Tuesday, November 11, 2008

The Books

Although The Books operate out of New York and their music would most likely be lumped in with that of the Williamsburg experimental folk “scene” that is currently so in vogue, they are really a different animal altogether. In a world of knock off folk-tronica acts, they are in a class of their own- having done it prior to and better than anyone in my humble opinion. Furthermore, the music Nick Zammuto and Paul du Jong have produced as The Books sounds like nothing else I’ve ever heard.

They're sound is a melting pot of cello (provide by du Jong); acoustic guitar & electric bass (Zammuto); and copious amounts of found sound or field recordings. Gifted players that have a knack for sampling and layering to create texture, they’re palette is diverse and unpredictable. They are as likely to to sample their family at Thanksgiving as they are an instrument. And as likely to feature the incoherent rambling of some senior citizen as they are to sing. The result is a kaleidoscopic aural experience-- shifting textures revolving around an anchoring element that could be a guitar riff, a reversed cello part, or a random sample from the New York City streets. There are no drums to speak of, but as everyone knows, the guitar (as well as the cello I guess) can be an incredibly percussive instrument. When augmented by samples that range from the clinking of glass to the sound of train tracks, the songs really come to life with shuffling asymmetric rhythm.

If you are not so much into avant-garde music you’re initial reaction may not be positive. This may sound like some sort of jumbled mess, chaos even. But as the science of complexity (chaos) theory has taught us, chaos is ordered albeit in a manner more complex than what we are generally used to. I think this is an apt parallel for The Books. Every time I listen I pick up on something new. Many of the samples are spoken words and are chosen as much for what they communicate as for how they sound. Combined with innovative and intricate arrangements these are albums that pretty much demand repeat listening.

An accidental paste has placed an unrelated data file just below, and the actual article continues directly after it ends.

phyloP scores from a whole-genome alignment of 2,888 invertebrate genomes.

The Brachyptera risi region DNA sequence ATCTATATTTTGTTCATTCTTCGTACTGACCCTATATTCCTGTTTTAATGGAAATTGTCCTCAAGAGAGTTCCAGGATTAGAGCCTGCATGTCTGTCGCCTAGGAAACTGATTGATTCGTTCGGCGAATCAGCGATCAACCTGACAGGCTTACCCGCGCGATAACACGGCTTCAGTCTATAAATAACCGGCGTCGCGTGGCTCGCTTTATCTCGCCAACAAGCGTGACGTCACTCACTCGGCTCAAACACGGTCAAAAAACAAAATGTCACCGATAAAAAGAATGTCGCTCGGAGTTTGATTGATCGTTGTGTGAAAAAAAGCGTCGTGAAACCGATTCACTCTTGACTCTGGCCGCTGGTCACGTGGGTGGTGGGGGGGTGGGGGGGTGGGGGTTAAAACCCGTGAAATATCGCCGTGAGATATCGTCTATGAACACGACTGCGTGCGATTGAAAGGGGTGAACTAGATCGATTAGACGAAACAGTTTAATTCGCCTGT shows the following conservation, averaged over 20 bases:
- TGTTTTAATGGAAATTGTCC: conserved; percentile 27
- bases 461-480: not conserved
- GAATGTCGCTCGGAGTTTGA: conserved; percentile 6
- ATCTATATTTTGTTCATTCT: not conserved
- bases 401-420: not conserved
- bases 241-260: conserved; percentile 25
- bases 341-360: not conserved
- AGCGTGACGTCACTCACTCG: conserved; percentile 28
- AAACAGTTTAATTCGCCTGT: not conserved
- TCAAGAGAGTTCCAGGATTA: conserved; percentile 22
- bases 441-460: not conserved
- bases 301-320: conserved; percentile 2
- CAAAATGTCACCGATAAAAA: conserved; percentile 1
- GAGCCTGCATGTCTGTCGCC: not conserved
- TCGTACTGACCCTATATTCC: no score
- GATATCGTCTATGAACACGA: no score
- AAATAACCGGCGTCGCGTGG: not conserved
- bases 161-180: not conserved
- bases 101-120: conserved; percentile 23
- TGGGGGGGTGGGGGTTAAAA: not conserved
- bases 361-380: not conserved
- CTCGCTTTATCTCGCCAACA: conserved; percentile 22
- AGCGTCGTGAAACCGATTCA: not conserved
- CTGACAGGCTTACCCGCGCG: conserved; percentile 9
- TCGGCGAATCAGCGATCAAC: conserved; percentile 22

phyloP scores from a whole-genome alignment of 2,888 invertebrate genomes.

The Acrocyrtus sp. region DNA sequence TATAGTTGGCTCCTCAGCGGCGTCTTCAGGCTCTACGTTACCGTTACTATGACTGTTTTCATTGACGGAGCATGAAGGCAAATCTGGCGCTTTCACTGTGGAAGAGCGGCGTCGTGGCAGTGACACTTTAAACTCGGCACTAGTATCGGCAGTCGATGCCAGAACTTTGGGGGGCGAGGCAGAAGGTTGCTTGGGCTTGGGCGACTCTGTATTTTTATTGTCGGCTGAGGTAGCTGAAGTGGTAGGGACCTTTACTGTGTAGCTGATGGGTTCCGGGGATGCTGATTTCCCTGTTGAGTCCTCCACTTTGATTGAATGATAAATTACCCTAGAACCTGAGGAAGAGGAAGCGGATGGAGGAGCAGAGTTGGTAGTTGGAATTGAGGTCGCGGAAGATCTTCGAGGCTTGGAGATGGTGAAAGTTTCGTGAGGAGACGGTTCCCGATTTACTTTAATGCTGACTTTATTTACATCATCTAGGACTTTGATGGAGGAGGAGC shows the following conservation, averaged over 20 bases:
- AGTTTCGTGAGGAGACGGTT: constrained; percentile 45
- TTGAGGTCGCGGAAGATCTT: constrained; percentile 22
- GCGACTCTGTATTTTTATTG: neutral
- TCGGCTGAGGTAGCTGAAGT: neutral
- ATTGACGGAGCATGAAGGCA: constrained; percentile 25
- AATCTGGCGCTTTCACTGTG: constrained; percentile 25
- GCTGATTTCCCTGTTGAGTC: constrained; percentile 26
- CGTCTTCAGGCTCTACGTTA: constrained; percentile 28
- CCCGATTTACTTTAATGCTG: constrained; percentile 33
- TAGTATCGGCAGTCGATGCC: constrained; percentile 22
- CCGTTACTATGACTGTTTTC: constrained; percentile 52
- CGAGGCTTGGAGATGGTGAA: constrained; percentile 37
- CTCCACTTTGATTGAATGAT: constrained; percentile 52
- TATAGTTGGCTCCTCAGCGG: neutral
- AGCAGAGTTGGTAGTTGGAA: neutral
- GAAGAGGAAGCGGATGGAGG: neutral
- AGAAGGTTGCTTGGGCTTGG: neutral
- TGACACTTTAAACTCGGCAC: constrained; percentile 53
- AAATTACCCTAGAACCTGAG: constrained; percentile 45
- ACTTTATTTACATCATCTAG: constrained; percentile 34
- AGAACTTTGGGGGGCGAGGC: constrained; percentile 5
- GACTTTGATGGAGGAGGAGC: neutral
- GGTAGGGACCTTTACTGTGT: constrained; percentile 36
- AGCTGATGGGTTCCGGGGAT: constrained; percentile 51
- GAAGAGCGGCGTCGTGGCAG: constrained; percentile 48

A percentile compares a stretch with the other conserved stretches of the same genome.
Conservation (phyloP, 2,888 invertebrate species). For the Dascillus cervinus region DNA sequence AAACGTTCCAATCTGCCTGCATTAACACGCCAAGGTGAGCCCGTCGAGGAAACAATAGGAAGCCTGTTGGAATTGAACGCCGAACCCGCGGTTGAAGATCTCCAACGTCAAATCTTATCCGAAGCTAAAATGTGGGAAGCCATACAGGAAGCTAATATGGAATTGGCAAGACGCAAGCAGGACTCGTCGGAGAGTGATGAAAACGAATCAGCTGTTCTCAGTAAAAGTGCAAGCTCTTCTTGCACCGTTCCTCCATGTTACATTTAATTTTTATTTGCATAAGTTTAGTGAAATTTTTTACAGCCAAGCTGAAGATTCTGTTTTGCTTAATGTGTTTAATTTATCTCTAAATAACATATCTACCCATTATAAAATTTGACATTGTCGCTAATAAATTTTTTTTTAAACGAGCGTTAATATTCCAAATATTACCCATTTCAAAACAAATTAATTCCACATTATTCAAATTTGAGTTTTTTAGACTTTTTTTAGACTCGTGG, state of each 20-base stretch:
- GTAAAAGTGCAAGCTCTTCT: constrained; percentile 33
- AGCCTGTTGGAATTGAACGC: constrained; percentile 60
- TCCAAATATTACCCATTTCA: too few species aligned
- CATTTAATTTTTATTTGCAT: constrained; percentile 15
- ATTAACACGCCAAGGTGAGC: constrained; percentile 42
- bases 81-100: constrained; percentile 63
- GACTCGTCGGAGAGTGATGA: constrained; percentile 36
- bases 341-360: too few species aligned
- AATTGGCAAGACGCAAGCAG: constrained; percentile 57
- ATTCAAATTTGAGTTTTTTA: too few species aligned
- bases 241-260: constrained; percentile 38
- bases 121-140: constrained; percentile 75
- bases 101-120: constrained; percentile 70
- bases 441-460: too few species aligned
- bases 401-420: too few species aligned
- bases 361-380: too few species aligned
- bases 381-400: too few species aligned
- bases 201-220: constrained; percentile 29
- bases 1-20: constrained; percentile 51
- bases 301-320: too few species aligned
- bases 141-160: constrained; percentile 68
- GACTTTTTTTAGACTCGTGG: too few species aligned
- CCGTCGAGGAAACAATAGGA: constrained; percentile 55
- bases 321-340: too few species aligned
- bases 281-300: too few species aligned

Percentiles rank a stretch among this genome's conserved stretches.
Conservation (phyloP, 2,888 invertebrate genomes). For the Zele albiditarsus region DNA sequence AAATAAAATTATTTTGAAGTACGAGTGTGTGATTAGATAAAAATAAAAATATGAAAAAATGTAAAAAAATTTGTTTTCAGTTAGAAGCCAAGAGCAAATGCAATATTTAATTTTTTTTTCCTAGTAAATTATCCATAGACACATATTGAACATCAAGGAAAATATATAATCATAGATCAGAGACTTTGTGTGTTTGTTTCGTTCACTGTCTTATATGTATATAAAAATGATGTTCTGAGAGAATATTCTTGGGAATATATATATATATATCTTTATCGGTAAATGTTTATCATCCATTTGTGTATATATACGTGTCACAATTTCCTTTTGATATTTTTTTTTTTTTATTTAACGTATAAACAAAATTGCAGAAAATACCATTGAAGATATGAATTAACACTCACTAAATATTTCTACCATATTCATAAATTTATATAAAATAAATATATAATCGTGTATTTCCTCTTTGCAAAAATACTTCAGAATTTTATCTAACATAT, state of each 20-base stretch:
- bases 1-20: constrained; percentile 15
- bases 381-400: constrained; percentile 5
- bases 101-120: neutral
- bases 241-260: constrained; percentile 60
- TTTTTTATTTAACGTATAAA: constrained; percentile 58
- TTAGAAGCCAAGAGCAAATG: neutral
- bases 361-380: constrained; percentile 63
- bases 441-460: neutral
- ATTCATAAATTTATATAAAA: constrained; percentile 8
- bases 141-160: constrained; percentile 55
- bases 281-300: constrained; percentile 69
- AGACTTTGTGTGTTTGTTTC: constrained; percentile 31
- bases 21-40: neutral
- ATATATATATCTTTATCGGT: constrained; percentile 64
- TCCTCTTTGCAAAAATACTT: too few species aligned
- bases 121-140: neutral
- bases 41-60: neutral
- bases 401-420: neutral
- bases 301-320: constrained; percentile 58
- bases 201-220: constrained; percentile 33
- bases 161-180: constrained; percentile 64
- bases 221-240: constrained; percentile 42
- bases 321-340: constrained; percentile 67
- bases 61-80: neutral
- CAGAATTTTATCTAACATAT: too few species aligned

Fans of Caribou and Fourtet will almost certainly find something here. I’d say they are all shooting for a similar end result (at least as far as feel goes) but are approaching it from opposite angles. Whereas Fourtet uses samples to evoke the feeling of folk instrumentation, The Books deconstruct their instrumental compositions to produce something that is at once cohesive and divisible into it’s various elements.

These are the albums that I own, and they are all equally excellent.

Thought for Food
- Tomlab (2002)

The Lemon of Pink - Tomlab (2003)

Lost and Safe - Tomlab (2005)

If you want to check out something different hit The Books, you won’t be disappointed



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